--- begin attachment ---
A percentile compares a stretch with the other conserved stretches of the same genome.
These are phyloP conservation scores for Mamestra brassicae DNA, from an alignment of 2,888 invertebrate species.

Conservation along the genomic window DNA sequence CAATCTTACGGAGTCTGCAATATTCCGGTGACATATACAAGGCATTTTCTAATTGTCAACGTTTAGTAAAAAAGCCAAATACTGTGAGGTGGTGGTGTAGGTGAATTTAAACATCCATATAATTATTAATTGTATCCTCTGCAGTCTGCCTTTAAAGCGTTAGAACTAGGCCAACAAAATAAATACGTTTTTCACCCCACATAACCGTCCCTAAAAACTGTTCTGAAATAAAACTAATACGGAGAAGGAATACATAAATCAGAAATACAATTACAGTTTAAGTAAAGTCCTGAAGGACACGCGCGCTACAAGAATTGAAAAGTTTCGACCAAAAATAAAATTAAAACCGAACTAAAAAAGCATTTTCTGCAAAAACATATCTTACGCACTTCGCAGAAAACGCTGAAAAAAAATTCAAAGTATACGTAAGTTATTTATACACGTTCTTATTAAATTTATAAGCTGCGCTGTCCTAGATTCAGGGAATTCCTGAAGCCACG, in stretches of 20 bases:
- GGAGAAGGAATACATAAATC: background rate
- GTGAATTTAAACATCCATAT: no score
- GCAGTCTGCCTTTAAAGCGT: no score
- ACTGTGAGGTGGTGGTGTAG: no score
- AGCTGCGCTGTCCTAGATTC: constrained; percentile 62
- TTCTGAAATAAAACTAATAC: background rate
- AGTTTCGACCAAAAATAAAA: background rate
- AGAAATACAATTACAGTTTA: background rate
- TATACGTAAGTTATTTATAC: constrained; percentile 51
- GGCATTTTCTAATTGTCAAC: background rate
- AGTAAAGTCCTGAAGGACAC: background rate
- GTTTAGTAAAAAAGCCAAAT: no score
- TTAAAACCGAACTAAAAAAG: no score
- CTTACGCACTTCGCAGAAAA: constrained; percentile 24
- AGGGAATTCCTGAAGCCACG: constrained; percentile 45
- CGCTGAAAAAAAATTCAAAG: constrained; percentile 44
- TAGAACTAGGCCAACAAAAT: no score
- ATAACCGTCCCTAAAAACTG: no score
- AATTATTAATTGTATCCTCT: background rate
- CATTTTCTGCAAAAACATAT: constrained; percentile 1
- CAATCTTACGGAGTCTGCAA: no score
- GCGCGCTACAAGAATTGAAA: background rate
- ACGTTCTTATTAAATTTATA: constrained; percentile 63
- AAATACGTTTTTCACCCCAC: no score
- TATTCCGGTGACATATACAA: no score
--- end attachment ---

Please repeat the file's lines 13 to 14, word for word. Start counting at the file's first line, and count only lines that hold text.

- GGCATTTTCTAATTGTCAAC: background rate
- AGTAAAGTCCTGAAGGACAC: background rate